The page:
I don’t know about y’all, but I want to do everything. 🙂
I want to try beekeeping, make a willow basket, raise sheep, and do a hundred other things … and that’s just Tuesday.
As a general concept, however, homesteading is about developing and practicing skills that will help us become more self-sufficient. The nature of gaining skills is that it takes time and practice. The journey is better done a baby step a time. (Ya, bummer. But that’s reality.)
Setting Reasonable Goals
So with that in mind, how do we order all our wishes and make them into a (somewhat) sane plan? How can we make things happen without being terribly overwhelmed? Where do we start?
Paper and Pen
There are probably a number of ways of organizing your plans, but my favorite is grabbing paper and pen and giving each dream its own page. It’s a place to explore ideas, find your why, and make a list of all the baby steps you will need to get there.
I have pages for our rabbitry, our garden (which we will be sharing with our kids and grandkids – oh, boy, is that going to be an adventure), the kitchen, and more.
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What Does That Look Like?
Well, let’s take my garden as an example. I grab paper and pen …
Goal – I want a nice, healthy garden that takes care of our fresh fruit and veggie needs (I don’t expect to do it all, but I’d like to do a little more each year). Now that we are sharing the garden with others, we will need to grow enough for them too. Oh, and the rabbits, I want to grow something for them (a goal on the horizon is researching plants we could grow in the garden and landscape that will help with feed – that gets its own page).
My Why – I want healthy fresh food. I want to have fun gardening with my sweetie and others and sharing gardening knowledge and skills. It would be nice to have a bit of food security and the convenience of running out to the garden to get salad ingredients just before dinner.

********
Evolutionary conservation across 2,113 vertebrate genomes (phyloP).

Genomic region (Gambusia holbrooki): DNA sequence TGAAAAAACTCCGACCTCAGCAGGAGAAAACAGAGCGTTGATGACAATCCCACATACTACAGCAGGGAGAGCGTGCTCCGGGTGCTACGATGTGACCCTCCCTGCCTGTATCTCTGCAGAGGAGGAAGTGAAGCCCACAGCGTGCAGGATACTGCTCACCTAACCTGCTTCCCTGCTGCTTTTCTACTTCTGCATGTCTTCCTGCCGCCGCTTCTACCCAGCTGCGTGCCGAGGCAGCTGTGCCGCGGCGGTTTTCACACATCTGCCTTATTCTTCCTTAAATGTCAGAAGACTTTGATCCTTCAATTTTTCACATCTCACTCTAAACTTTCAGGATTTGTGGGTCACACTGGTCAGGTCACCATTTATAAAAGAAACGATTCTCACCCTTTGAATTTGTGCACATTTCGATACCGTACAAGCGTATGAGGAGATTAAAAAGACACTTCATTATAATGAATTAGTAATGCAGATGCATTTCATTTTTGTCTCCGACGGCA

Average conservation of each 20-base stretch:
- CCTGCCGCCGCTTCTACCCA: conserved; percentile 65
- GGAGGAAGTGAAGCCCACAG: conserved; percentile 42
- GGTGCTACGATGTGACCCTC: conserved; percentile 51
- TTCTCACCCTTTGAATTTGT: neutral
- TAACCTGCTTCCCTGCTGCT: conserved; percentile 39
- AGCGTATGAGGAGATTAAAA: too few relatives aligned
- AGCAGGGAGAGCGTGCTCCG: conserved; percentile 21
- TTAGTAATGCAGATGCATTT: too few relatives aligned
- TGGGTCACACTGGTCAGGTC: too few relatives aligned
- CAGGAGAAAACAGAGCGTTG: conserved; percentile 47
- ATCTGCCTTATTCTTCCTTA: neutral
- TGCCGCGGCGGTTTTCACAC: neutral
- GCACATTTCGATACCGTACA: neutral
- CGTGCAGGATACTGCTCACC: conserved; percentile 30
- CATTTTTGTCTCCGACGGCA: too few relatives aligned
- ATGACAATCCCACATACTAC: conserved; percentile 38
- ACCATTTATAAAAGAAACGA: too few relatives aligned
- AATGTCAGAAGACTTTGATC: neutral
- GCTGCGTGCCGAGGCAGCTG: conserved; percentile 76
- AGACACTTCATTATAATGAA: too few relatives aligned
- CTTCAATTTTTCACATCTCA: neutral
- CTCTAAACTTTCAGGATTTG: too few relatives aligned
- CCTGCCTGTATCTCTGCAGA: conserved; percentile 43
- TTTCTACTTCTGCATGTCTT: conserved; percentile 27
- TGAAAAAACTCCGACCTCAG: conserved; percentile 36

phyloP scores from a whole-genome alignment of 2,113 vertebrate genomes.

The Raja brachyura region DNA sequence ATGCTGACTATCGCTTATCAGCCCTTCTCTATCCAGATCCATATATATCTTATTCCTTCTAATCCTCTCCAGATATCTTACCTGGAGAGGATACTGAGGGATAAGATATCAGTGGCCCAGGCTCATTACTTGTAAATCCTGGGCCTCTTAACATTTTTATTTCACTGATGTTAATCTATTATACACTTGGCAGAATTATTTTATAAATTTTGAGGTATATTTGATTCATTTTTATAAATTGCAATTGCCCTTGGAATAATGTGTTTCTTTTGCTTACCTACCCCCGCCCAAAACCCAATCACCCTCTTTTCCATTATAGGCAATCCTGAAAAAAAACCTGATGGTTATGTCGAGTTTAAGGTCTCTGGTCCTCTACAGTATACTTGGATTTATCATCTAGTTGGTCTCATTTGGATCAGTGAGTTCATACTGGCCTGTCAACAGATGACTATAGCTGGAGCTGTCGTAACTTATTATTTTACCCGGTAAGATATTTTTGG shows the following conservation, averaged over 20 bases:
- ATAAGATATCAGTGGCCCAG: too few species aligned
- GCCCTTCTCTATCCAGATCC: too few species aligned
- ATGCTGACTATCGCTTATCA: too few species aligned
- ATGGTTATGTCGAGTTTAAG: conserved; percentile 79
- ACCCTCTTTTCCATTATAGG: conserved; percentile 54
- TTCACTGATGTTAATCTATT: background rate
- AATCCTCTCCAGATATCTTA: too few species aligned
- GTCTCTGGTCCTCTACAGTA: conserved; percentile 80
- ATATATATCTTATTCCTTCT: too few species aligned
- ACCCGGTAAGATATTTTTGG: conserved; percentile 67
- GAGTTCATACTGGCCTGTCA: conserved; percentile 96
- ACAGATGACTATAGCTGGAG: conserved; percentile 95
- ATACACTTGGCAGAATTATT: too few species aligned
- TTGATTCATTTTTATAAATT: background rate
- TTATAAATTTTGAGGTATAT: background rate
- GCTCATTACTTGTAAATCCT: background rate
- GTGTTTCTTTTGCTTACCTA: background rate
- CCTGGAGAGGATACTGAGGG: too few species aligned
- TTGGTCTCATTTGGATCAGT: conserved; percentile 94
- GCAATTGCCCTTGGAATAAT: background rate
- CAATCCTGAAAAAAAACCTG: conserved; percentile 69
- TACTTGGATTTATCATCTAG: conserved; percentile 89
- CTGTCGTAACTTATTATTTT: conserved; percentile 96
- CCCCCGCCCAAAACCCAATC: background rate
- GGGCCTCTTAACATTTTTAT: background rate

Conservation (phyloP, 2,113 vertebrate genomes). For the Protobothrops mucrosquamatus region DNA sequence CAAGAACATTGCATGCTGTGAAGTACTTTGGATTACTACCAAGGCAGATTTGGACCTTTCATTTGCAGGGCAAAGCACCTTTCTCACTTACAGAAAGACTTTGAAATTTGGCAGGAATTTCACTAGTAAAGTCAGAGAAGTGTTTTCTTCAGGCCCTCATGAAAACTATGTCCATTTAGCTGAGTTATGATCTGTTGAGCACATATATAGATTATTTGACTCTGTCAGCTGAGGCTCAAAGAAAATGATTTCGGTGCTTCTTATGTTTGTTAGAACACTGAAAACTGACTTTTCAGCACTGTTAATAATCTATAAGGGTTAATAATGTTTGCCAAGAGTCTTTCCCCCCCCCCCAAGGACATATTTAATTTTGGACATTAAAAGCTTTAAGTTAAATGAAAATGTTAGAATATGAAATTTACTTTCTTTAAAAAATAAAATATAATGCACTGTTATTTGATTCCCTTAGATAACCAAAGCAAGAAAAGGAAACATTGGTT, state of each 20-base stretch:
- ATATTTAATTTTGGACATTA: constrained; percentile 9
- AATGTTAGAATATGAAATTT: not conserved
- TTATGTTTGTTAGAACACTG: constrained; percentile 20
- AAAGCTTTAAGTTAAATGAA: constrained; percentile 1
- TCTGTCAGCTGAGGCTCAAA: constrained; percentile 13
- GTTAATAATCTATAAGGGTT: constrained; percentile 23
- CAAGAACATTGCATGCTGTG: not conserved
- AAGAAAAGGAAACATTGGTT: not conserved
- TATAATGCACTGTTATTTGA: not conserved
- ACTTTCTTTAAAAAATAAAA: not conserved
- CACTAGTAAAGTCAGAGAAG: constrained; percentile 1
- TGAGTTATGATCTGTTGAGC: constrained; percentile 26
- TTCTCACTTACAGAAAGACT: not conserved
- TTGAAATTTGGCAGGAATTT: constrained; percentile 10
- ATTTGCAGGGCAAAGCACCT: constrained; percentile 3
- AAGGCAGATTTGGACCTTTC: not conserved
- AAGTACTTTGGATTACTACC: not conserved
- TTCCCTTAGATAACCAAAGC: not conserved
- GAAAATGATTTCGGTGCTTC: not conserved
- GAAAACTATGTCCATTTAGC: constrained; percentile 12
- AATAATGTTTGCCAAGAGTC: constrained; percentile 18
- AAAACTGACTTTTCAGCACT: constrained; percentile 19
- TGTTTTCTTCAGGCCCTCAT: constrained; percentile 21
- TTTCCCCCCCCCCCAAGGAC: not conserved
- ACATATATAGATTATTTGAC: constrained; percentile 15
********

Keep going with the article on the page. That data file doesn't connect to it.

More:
Baby Steps to Consider – Our starting point was not zero in terms of gardening skills. My husband and I have gardened over the years (though most of that was done in Texas (zone 8b) and we are having to learn how to garden in Washington (zone 6a)), but we started a new garden from scratch a couple of years ago. We’re talking flat land with clay soil and lots of grass and weeds (we did have rabbit poo for fertilizer though). 🙂
We're all in the zone. What's yours?
From The National Gardening Association:
Learning Library: USDA Hardiness Zone Finder
On scratch paper, we drew and re-drew the perfect (for us) garden (and gave a lot of thought to sun, soil, and placement). I had a list of veggies I wanted to grow. We researched fencing (we have deer) and considered compost bins.
The first year we marked out the proposed garden with stakes, cleared enough ground to plant two fruit trees (one of which died), and planted a couple of tomato plants where some of the raised beds would eventually go. We planted some pumpkin and squash along the top of a small ridge (training them to trail down the hill). I made a compost heap (no bins just yet). Oh, and I fed several gophers some very nice lemon cucumber plants. That was pretty much it.
Baby Steppin’ It
Those were our first few baby steps (little steps that take you from where you are to where you want to be). Small steps are doable and you can do as many as you have the time, money, and energy for. The strength in baby steps is that they keep you moving toward your goal and you can easily see how far you’ve come.